Which Is the Best "Obesity" Bet?
Mohsin is a member of The Motley Fool Blog Network -- entries represent the personal opinion of the blogger and are not formally edited.
The last year was an interesting one in the Biotechnology industry, with a number of different drugs receiving the FDA’s approval. In an unusual move, the body gave its nod to two drugs aiming to control the growing concern of obesity. As can be expected, after the approval of their respective drugs, the stock price of both Vivus (NASDAQ: VVUS) and Arena (NASDAQ: ARNA) skyrocketed. The analysts started churning out sky high valuations and blockbuster sales estimates.
As could be expected of most single drug companies, the company’s stocks have plummeted significantly since the approval has come through. Smart investors followed the motto of buying on the rumor and selling on the news, everyone else lost money. The chart below shows the dramatic rise and fall of both stocks.
Orexigen (NASDAQ: OREX) is another player trying to enter the obesity market. The company has still not been able to get FDA approval for its primary candidate Contrave. The FDA rejected the application in February 2011 and asked investigations in to effects of Contrave on cardiovascular health. The valuations of Orexigen are also tied to the commercial success of Qsymia and Belviq.
According to company website:
‘Contrave is currently being evaluated in the Light Study, a multicenter, randomized, double-blind, placebo-controlled long-term research study. The Light Study is designed to assess the cardiovascular health outcomes of Contrave.’
data by YCharts
The aim of this article is to find the best obesity control best in the stock market. I will undertake this task in two different steps. The first step is to analyze the two drugs and then take a look at the stock.
Belviq vs Qsymia
There has been a lot of debate on which drug is better. During trials, subjects using Qsymia went from an average weight of 227 pounds to 204 pounds, 10% loss in body weight. On the other hand subjects using Belviq went from 220 to 207, losing approximately 5.9% of their body weight. This shows that Qsymia is almost twice as effective as Belviq.
There are side effects of both Belviq and Qsymia. The drugs are prohibited to pregnant women. Qsymia can cause birth defects if taken in the first month of pregnancy i.e. even before a woman knows she is pregnant. The FDA has strict guidelines in place for women interested in a Qsymia prescription. Belviq on the other hand had been flagged by FDA for having the potential for abuse.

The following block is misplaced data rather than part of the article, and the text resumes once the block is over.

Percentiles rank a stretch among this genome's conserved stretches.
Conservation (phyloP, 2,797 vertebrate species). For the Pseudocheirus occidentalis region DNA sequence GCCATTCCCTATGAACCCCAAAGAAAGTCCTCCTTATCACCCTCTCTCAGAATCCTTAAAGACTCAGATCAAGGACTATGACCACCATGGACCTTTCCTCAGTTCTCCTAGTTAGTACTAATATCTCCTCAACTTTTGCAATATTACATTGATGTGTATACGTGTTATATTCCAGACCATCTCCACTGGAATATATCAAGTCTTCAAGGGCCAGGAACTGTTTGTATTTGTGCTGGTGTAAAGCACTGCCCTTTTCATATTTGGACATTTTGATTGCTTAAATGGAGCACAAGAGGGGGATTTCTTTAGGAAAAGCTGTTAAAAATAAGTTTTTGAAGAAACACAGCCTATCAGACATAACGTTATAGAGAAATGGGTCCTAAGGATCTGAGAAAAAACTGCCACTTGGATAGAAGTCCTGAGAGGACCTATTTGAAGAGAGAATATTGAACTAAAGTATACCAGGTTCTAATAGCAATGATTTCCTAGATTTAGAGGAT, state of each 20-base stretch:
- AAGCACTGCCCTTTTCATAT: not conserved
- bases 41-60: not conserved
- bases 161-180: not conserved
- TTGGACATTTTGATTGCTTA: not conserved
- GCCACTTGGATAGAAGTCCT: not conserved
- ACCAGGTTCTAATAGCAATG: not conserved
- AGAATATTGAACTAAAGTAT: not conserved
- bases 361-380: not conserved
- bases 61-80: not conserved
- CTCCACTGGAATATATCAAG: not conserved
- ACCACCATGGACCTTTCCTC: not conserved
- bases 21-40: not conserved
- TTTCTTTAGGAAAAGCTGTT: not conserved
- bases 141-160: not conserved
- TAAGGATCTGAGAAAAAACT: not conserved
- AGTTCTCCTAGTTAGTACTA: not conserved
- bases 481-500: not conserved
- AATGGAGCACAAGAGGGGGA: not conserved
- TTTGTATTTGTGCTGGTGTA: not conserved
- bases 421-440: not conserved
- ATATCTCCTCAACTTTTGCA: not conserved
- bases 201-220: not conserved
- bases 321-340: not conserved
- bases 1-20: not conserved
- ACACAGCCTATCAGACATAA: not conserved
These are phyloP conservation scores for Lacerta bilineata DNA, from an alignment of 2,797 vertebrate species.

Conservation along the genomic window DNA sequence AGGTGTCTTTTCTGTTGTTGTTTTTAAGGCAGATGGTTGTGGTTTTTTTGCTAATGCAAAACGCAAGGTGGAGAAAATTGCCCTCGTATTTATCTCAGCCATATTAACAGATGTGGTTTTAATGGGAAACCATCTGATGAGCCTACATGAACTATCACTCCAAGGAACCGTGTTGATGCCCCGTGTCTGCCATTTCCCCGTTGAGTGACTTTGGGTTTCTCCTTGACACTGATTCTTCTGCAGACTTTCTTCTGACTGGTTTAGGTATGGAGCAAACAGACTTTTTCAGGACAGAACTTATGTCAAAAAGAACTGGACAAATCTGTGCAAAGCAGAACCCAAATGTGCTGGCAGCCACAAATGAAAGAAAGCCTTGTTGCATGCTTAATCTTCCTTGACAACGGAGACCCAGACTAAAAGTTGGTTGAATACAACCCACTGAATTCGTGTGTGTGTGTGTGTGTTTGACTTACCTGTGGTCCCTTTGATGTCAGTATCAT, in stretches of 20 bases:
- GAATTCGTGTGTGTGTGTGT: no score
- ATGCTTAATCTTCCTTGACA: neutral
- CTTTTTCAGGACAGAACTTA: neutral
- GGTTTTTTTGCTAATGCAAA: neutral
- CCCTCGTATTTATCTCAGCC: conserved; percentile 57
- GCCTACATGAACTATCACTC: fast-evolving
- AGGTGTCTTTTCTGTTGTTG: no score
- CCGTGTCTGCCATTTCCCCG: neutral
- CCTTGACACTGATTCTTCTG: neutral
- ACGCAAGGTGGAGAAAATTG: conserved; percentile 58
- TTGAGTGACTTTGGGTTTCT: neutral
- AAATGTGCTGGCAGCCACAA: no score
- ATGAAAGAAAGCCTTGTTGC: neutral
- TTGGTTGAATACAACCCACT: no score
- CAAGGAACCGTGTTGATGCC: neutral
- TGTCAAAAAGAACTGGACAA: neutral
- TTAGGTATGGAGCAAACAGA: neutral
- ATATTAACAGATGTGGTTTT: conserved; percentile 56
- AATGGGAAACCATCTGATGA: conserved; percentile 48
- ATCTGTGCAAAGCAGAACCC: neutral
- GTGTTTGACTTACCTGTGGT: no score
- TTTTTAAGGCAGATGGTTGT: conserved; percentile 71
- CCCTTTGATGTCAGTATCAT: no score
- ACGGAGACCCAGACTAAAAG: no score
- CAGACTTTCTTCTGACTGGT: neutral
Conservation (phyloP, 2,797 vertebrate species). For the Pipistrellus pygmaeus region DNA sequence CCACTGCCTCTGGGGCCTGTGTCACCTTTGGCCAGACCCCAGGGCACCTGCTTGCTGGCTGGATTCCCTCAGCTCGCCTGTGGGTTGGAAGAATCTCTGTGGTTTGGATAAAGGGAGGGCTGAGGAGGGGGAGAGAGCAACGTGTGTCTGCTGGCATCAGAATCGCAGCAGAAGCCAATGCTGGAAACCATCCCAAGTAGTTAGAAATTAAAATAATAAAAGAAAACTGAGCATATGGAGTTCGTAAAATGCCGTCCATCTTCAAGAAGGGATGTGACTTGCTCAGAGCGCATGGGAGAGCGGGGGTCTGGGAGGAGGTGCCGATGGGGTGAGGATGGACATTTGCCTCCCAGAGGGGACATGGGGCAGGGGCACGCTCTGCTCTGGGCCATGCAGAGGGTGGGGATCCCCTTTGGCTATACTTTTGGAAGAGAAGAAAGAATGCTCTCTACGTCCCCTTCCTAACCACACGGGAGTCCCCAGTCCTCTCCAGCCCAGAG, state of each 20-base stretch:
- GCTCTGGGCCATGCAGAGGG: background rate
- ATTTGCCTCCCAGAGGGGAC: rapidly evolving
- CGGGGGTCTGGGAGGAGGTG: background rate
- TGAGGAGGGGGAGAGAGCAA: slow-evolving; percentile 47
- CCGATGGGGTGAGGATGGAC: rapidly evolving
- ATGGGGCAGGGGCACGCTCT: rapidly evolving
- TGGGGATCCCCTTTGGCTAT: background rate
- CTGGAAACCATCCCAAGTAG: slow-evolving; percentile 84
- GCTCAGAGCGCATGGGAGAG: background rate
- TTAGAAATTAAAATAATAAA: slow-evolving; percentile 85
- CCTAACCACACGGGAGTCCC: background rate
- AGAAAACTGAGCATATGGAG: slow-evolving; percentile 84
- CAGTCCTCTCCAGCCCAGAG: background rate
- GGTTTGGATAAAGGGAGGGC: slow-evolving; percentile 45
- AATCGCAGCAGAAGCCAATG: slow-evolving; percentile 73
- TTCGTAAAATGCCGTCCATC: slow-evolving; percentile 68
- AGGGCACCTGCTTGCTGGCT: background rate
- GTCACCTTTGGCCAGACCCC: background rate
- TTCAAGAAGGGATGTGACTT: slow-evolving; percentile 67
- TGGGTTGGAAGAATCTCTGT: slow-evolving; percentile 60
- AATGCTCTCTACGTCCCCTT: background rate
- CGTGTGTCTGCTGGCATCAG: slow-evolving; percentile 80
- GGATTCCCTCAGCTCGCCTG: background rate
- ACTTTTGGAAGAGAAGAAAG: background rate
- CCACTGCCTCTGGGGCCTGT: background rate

A recent ruling by DEA has put such concerns to rest as according to the DEA Belviq is a Schedule IV drug. This classifies Belviq as having a low risk for abuse and allows physicians to prescribe a 3 month prescription for Belviq through local Pharmacies. Despite this ruling there is a long list of side effects on the drug and it would come down to individual judgment of a physician if they consider Belviq safe for their patient.
Therefore, if I sum up my argument, Belviq is safer while Qsymia is more effective.
As we can see below, Vivus has a much high return potential but the large discount to 52-week high shows us that the stock also has a higher risk. If we look at analyst’s opinion on Vivus, there is almost a unanimous buy rating. The stock has suffered in recent months due to lackluster sales data on the drug. The primary obstacle remains the limited distribution of Qsymia due to stricter safety guidelines.
The primary drawback of the Arena investment is the lesser effectiveness of Belviq at only 5.9%. The better reach to consumers due to a safer rating gives it an edge on Qsymia in terms of sales potential. The next month launch of Belviq will be a major event and the stock can appreciate on positive sales data.
I believe at these levels both drugs are a buy. The obesity market is big enough for both players. If Vivus is able to get a better distribution channel, it will become the winner in this battle. Until then, both companies have upside potential.
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